An extended dispute by the City of Sitka to keep some email correspondence out of a murder trial involving two former municipal employees will be resolved in a judge’s chambers. Sitka Superior Court Judge David George ruled on Feb. 27 that the court will privately review over 1,800 emails seized from the computer of Reuben Yerkes, a former city paralegal accused of killing his girlfriend, Ali Clayton, in May of last year. Yerkes is a former Juneau resident.
A Sitka woman is in prison, pending extradition to the United Kingdom to face charges that she abducted her children to the United States. Since her arrest in downtown Sitka last April, Indea Ford has been treated as a criminal. U.S. Secretary of State Rex Tillerson will ultimately decide if Ford has to return to face abduction charges in the U.K. — and to face a former partner who assaulted her and abused their children.
The Sitka School District is having an unprecedented budget discussion, as it looks to the city to help close a $2.3 million dollar spending gap next year. The School Board and the Assembly met in a special meeting Thursday night (3-8-18) to crunch numbers, and to consider extreme measures — like going to 4-day school weeks — to save money. The next Sitka School Board budget hearing will be 6:30 p.m. Wednesday, March 21 — a live call-in event on Raven Radio.
Muck Rack makes it simple to find people, tweets, or articles that mention any name, keyword, company, hashtag etc. We've compiled this guide to help you make the most of your search.
Selecting a term
Start searching tweets, articles from media outlets, articles mentioned in tweets, journalists'
names, titles and bios with some suggested searches:
Companies or Topics (e.g. iPhone, Microsoft)
Phrases (e.g. "cloud computing") — use quotes to keep the terms together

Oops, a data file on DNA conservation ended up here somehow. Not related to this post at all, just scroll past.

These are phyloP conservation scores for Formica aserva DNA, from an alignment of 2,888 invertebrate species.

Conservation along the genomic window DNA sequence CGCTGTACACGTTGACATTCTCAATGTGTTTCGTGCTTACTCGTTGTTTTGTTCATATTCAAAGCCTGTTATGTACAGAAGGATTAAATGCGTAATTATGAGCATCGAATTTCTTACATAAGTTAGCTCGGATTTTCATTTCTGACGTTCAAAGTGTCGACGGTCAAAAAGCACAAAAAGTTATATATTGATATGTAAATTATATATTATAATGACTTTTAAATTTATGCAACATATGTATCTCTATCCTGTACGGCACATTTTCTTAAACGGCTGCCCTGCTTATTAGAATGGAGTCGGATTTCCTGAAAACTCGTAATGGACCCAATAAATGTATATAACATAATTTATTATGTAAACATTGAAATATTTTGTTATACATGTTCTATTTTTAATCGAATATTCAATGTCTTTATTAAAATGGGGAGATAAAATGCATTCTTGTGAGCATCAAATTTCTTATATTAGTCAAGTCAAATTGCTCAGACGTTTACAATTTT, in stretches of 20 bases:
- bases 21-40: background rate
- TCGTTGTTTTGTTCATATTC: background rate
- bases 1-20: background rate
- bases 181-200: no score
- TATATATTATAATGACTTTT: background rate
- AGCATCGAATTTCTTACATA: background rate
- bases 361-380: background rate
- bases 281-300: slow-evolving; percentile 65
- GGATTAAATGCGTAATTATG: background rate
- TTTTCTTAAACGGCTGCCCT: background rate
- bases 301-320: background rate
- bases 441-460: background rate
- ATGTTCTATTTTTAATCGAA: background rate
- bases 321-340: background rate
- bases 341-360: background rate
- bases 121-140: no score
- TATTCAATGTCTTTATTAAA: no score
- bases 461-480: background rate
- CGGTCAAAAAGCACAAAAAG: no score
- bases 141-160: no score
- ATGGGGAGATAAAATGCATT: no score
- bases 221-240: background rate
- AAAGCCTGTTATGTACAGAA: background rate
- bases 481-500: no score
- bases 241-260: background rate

Twitter handles (e.g. @username) — returns those who have mentioned or replied to
Names (e.g. "David Pogue")
Hashtags (e.g. #sxsw, #london2012)
Bio details (e.g. vegan, Olympics, father)
Muck Rack's Advanced Search allows for many boolean operators.
Find results that mention multiple specified terms, use AND or
+. For example, ensure each result contains both Elon Musk and Mark Zuckerberg by
searching Musk AND Zuckerberg or Musk + Zuckerberg.
Use the operators OR or , to broaden your search when you'd like either of
multiple terms to appear in results. (This is the default behavior of our search when no operators
are used). For example, results will contain either cake or cookie by searching cake OR cookie or cake,cookie
Use NOT or - to subtract results from your search. For
example, searching Disney will yield results about the Walt Disney Company as well as Walt Disney
World Resort. To exclude mentions of Disney World, search for Disney -World or Disney
When using one of these operators with a phrase, enclose it in quotation marks. For example, you can
find results about smartphones excluding Apple's iPhone 4S by searching smartphone -"iPhone
Exact case matching or punctuation
If you're searching for a brand name or keyword that relies on specific punctuation marks or capitalization, you can
find results that match your exact query by adding matchcase: before the keyword you're searching for, like matchcase:E*TRADE .
Use parentheses to separate multiple
boolean phrases. For example, to find journalists talking about having fun in Disney World or
Disneyland, search for ("disney world" OR disneyland) AND fun.
An asterisk can be used to search for any variation of a root word truncated by the asterisk. For example, searching for admin* will return results for administrator, administration, administer, administered, etc.
A near operator is an AND operator where you can control the distance between the words. You can vary the distance the near operation uses by adding a forward slash and number (between 0-99) such as strawberries NEAR/10 "whipped cream", which means the strawberries must exist within 10 words of "whipped cream".